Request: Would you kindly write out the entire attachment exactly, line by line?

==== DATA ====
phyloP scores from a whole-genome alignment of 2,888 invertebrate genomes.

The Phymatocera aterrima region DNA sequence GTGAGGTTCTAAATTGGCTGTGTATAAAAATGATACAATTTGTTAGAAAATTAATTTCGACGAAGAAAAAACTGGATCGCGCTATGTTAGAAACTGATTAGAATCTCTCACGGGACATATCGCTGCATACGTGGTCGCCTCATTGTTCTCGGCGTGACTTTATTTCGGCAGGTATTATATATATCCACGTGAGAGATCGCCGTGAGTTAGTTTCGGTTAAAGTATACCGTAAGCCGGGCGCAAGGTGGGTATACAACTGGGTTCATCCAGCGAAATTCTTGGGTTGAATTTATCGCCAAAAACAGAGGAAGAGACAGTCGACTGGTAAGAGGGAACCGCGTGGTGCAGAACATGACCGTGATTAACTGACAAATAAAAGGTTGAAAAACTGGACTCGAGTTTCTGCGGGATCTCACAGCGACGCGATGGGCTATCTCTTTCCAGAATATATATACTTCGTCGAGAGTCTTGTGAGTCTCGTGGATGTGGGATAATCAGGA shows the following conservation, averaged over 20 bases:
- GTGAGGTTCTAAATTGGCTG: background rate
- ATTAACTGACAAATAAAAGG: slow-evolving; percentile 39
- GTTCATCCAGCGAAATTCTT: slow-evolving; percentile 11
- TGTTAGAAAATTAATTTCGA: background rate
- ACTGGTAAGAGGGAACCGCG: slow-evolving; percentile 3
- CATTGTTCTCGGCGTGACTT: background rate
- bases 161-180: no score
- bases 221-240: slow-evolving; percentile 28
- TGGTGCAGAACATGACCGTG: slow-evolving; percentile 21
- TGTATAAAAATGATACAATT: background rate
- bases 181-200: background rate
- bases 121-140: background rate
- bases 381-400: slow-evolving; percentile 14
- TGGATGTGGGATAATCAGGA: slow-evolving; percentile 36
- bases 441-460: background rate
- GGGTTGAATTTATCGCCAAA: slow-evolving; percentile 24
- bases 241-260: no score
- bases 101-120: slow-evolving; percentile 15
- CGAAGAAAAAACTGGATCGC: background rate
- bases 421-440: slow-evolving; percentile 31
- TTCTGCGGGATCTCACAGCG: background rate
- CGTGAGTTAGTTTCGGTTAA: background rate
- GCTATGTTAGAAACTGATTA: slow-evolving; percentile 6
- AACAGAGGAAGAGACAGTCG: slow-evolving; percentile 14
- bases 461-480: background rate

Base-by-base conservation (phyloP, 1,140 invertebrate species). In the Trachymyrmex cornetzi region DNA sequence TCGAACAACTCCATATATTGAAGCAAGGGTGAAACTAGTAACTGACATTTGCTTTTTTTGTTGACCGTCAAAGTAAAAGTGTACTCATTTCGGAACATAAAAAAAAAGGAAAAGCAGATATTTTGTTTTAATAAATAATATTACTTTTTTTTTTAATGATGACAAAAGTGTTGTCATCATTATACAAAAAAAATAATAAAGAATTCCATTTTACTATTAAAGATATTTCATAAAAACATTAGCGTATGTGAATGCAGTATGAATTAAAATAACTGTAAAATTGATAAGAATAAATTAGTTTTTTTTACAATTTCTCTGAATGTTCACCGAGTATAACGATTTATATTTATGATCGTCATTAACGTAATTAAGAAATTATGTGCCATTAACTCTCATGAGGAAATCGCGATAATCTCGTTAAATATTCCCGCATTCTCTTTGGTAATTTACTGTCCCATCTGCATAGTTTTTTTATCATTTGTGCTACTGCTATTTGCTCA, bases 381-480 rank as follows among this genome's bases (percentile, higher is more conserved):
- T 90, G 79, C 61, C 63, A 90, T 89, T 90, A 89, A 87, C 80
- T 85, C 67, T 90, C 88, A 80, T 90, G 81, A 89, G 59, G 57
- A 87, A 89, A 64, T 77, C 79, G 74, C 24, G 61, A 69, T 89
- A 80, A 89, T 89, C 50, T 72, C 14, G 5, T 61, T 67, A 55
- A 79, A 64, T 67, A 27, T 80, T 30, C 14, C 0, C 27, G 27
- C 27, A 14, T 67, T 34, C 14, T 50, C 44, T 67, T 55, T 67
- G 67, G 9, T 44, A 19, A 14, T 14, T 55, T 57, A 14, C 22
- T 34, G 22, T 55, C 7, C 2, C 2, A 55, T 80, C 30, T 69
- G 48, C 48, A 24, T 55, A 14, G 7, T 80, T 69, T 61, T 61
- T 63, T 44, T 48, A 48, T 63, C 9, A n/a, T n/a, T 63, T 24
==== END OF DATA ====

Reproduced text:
phyloP scores from a whole-genome alignment of 2,888 invertebrate genomes.

The Phymatocera aterrima region DNA sequence GTGAGGTTCTAAATTGGCTGTGTATAAAAATGATACAATTTGTTAGAAAATTAATTTCGACGAAGAAAAAACTGGATCGCGCTATGTTAGAAACTGATTAGAATCTCTCACGGGACATATCGCTGCATACGTGGTCGCCTCATTGTTCTCGGCGTGACTTTATTTCGGCAGGTATTATATATATCCACGTGAGAGATCGCCGTGAGTTAGTTTCGGTTAAAGTATACCGTAAGCCGGGCGCAAGGTGGGTATACAACTGGGTTCATCCAGCGAAATTCTTGGGTTGAATTTATCGCCAAAAACAGAGGAAGAGACAGTCGACTGGTAAGAGGGAACCGCGTGGTGCAGAACATGACCGTGATTAACTGACAAATAAAAGGTTGAAAAACTGGACTCGAGTTTCTGCGGGATCTCACAGCGACGCGATGGGCTATCTCTTTCCAGAATATATATACTTCGTCGAGAGTCTTGTGAGTCTCGTGGATGTGGGATAATCAGGA shows the following conservation, averaged over 20 bases:
- GTGAGGTTCTAAATTGGCTG: background rate
- ATTAACTGACAAATAAAAGG: slow-evolving; percentile 39
- GTTCATCCAGCGAAATTCTT: slow-evolving; percentile 11
- TGTTAGAAAATTAATTTCGA: background rate
- ACTGGTAAGAGGGAACCGCG: slow-evolving; percentile 3
- CATTGTTCTCGGCGTGACTT: background rate
- bases 161-180: no score
- bases 221-240: slow-evolving; percentile 28
- TGGTGCAGAACATGACCGTG: slow-evolving; percentile 21
- TGTATAAAAATGATACAATT: background rate
- bases 181-200: background rate
- bases 121-140: background rate
- bases 381-400: slow-evolving; percentile 14
- TGGATGTGGGATAATCAGGA: slow-evolving; percentile 36
- bases 441-460: background rate
- GGGTTGAATTTATCGCCAAA: slow-evolving; percentile 24
- bases 241-260: no score
- bases 101-120: slow-evolving; percentile 15
- CGAAGAAAAAACTGGATCGC: background rate
- bases 421-440: slow-evolving; percentile 31
- TTCTGCGGGATCTCACAGCG: background rate
- CGTGAGTTAGTTTCGGTTAA: background rate
- GCTATGTTAGAAACTGATTA: slow-evolving; percentile 6
- AACAGAGGAAGAGACAGTCG: slow-evolving; percentile 14
- bases 461-480: background rate

Base-by-base conservation (phyloP, 1,140 invertebrate species). In the Trachymyrmex cornetzi region DNA sequence TCGAACAACTCCATATATTGAAGCAAGGGTGAAACTAGTAACTGACATTTGCTTTTTTTGTTGACCGTCAAAGTAAAAGTGTACTCATTTCGGAACATAAAAAAAAAGGAAAAGCAGATATTTTGTTTTAATAAATAATATTACTTTTTTTTTTAATGATGACAAAAGTGTTGTCATCATTATACAAAAAAAATAATAAAGAATTCCATTTTACTATTAAAGATATTTCATAAAAACATTAGCGTATGTGAATGCAGTATGAATTAAAATAACTGTAAAATTGATAAGAATAAATTAGTTTTTTTTACAATTTCTCTGAATGTTCACCGAGTATAACGATTTATATTTATGATCGTCATTAACGTAATTAAGAAATTATGTGCCATTAACTCTCATGAGGAAATCGCGATAATCTCGTTAAATATTCCCGCATTCTCTTTGGTAATTTACTGTCCCATCTGCATAGTTTTTTTATCATTTGTGCTACTGCTATTTGCTCA, bases 381-480 rank as follows among this genome's bases (percentile, higher is more conserved):
- T 90, G 79, C 61, C 63, A 90, T 89, T 90, A 89, A 87, C 80
- T 85, C 67, T 90, C 88, A 80, T 90, G 81, A 89, G 59, G 57
- A 87, A 89, A 64, T 77, C 79, G 74, C 24, G 61, A 69, T 89
- A 80, A 89, T 89, C 50, T 72, C 14, G 5, T 61, T 67, A 55
- A 79, A 64, T 67, A 27, T 80, T 30, C 14, C 0, C 27, G 27
- C 27, A 14, T 67, T 34, C 14, T 50, C 44, T 67, T 55, T 67
- G 67, G 9, T 44, A 19, A 14, T 14, T 55, T 57, A 14, C 22
- T 34, G 22, T 55, C 7, C 2, C 2, A 55, T 80, C 30, T 69
- G 48, C 48, A 24, T 55, A 14, G 7, T 80, T 69, T 61, T 61
- T 63, T 44, T 48, A 48, T 63, C 9, A n/a, T n/a, T 63, T 24